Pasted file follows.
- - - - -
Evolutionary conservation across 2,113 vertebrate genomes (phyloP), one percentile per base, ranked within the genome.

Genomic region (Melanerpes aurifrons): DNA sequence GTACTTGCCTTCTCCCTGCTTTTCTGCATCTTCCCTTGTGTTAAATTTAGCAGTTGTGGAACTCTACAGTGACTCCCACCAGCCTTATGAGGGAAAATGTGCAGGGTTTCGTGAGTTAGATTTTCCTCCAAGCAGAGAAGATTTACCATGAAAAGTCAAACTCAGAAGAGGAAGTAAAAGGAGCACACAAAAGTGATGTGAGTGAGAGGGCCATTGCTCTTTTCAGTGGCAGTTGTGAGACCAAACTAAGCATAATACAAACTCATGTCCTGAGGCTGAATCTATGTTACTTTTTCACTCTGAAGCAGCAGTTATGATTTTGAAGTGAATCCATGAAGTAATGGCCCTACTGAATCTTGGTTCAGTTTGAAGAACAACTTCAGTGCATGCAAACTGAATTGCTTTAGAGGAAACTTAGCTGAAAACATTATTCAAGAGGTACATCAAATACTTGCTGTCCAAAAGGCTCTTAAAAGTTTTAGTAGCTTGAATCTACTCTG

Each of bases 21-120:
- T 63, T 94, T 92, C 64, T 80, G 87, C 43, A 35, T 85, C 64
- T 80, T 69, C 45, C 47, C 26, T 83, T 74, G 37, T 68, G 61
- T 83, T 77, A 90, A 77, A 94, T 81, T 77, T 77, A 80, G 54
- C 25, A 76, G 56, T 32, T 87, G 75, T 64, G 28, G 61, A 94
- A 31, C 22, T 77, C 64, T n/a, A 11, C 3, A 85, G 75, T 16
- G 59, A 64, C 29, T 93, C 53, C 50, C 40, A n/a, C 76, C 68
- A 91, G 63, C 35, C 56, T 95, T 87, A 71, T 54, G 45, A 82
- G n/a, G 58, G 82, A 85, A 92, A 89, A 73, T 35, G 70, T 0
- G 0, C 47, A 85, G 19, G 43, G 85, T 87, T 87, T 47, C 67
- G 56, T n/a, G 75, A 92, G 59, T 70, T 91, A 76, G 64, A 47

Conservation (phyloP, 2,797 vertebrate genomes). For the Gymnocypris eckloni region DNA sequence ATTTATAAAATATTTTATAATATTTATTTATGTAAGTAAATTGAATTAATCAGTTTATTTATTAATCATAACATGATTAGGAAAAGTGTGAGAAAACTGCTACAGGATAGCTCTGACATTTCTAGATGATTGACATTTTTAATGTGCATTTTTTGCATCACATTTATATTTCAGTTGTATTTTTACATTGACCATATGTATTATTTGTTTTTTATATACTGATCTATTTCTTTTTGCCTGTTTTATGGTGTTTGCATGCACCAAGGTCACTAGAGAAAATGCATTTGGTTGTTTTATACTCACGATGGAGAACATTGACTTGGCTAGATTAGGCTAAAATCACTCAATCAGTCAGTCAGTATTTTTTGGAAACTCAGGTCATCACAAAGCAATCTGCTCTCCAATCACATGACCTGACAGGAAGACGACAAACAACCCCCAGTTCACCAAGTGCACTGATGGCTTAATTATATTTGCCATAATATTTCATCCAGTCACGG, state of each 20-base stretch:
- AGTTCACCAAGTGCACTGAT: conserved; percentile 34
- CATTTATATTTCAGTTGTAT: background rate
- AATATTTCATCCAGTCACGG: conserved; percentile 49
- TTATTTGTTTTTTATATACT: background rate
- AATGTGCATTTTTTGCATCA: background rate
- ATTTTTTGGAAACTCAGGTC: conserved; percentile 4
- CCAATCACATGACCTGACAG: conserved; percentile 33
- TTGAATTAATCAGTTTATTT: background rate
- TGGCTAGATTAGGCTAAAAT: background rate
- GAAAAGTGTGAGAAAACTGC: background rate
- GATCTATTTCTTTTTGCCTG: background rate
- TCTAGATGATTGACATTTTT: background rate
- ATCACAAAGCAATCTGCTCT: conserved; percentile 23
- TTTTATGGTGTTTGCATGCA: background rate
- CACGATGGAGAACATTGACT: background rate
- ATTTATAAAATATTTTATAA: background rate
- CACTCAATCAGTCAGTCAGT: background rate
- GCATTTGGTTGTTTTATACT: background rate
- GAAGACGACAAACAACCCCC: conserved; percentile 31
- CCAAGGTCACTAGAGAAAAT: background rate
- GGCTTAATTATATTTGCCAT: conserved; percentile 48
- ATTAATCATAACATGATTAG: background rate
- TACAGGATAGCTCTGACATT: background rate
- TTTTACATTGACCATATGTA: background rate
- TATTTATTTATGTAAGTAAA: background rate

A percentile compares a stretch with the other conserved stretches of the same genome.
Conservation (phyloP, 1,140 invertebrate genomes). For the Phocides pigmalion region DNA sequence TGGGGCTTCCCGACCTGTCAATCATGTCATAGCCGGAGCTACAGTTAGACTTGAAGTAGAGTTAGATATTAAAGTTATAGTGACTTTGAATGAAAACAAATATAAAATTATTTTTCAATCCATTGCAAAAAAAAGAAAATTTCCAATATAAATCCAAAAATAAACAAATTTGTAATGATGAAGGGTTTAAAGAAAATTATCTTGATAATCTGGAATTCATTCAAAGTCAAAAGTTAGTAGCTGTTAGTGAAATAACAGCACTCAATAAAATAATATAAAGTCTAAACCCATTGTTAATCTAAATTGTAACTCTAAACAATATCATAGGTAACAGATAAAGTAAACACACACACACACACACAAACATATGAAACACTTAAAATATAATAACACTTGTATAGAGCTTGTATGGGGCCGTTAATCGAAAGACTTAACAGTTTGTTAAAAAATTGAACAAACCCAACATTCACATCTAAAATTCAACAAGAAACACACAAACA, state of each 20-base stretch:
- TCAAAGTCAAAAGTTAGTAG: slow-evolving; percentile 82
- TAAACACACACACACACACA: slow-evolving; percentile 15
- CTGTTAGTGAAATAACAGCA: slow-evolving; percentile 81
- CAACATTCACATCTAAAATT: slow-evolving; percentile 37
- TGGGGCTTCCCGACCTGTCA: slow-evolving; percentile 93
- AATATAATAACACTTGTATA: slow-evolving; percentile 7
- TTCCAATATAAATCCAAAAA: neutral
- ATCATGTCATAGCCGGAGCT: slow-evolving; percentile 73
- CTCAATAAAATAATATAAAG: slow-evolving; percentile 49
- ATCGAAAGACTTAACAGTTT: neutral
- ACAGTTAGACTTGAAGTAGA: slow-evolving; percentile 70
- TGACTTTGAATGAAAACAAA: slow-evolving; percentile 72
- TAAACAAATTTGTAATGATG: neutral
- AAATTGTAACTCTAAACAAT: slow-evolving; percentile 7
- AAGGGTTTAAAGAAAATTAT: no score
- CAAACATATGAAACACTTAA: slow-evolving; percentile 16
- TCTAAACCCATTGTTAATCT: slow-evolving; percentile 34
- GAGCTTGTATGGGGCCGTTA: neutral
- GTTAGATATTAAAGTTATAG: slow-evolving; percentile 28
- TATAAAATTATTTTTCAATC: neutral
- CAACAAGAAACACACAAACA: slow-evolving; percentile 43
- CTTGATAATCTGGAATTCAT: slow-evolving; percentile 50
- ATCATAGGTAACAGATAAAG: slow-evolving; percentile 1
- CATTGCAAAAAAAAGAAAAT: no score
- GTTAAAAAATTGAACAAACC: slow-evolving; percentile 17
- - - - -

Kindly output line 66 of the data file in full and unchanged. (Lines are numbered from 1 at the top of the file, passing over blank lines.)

- GTTAAAAAATTGAACAAACC: slow-evolving; percentile 17